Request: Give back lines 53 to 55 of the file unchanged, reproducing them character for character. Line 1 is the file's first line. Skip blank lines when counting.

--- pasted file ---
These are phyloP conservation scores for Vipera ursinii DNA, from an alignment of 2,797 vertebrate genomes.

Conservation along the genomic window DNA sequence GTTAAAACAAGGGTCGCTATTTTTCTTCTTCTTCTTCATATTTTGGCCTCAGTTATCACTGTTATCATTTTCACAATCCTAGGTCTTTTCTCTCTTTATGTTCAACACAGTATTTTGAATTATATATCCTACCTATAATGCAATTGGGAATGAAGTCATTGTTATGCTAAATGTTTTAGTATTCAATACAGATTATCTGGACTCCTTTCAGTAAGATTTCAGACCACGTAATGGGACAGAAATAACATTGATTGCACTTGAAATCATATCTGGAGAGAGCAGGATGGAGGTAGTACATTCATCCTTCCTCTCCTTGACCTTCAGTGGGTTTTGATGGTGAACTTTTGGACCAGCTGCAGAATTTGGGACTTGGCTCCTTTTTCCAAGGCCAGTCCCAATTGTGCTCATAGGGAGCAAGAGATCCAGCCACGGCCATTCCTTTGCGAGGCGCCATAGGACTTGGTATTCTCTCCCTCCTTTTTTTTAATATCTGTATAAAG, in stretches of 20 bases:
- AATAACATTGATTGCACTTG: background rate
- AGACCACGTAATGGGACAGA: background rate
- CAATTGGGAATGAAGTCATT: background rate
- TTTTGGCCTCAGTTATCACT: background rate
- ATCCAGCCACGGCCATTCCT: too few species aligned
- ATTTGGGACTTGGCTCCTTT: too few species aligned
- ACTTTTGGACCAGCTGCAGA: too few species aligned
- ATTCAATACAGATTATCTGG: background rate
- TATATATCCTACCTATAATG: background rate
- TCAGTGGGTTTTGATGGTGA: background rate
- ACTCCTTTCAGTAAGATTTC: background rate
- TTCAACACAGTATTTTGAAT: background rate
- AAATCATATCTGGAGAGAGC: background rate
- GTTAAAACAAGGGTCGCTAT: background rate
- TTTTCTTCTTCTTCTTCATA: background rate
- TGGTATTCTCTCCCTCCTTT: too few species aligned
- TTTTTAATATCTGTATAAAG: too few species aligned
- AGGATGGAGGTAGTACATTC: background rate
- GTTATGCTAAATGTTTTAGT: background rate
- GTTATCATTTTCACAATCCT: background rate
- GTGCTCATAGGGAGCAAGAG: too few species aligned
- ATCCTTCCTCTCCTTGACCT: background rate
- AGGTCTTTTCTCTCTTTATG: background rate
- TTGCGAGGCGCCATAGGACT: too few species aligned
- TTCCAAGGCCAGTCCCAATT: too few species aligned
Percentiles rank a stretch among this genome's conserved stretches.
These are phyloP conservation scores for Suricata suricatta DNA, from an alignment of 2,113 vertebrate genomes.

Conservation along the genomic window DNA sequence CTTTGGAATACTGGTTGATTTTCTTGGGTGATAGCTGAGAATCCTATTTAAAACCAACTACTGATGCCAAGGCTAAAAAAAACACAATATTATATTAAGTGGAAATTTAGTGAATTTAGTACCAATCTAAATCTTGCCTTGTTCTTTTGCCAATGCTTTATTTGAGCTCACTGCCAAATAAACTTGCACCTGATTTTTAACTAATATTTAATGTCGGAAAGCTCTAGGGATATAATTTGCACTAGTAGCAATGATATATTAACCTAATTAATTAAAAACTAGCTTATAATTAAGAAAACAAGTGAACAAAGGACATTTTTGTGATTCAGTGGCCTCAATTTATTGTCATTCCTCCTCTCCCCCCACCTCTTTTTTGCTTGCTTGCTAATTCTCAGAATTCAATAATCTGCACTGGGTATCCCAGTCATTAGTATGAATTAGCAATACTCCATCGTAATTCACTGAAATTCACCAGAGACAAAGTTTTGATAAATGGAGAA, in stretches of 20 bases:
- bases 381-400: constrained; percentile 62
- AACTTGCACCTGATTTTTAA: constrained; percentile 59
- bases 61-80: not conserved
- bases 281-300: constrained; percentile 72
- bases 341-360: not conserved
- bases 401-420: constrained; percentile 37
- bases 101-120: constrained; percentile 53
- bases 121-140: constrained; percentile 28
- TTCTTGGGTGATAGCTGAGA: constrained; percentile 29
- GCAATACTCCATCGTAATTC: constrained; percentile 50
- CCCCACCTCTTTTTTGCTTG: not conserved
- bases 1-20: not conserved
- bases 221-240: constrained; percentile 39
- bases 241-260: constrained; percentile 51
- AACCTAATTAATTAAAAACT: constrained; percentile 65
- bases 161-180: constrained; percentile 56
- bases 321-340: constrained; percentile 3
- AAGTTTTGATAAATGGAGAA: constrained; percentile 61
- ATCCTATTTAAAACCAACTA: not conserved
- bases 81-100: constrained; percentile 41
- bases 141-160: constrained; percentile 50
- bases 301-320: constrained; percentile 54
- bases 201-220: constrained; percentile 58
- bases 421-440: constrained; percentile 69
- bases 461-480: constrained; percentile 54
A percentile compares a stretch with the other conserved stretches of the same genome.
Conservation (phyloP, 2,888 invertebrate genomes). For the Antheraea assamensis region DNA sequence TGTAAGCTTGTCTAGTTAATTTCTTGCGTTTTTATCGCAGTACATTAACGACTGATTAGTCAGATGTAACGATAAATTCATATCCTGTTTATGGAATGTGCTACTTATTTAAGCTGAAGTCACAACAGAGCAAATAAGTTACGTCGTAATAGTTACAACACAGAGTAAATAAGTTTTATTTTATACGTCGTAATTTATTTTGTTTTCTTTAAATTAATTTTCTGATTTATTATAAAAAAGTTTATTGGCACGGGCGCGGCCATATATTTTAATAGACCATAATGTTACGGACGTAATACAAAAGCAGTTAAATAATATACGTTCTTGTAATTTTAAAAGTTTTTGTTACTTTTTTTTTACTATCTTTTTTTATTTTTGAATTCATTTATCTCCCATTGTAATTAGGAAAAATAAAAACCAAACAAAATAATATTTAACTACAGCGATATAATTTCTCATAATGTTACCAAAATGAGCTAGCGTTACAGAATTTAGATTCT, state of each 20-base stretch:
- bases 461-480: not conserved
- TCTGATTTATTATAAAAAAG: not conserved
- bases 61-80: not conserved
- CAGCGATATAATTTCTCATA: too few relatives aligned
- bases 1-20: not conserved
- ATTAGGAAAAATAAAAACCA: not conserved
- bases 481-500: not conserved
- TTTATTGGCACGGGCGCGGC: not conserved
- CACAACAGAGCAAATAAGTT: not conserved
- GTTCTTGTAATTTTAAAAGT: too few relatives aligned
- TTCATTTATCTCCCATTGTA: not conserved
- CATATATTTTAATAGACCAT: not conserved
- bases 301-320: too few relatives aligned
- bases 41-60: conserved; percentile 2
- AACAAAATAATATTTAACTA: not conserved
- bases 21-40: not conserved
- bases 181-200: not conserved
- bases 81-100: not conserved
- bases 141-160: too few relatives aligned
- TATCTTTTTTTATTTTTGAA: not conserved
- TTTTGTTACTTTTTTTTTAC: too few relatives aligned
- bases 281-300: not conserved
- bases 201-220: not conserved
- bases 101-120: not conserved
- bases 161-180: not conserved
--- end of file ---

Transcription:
- bases 201-220: constrained; percentile 58
- bases 421-440: constrained; percentile 69
- bases 461-480: constrained; percentile 54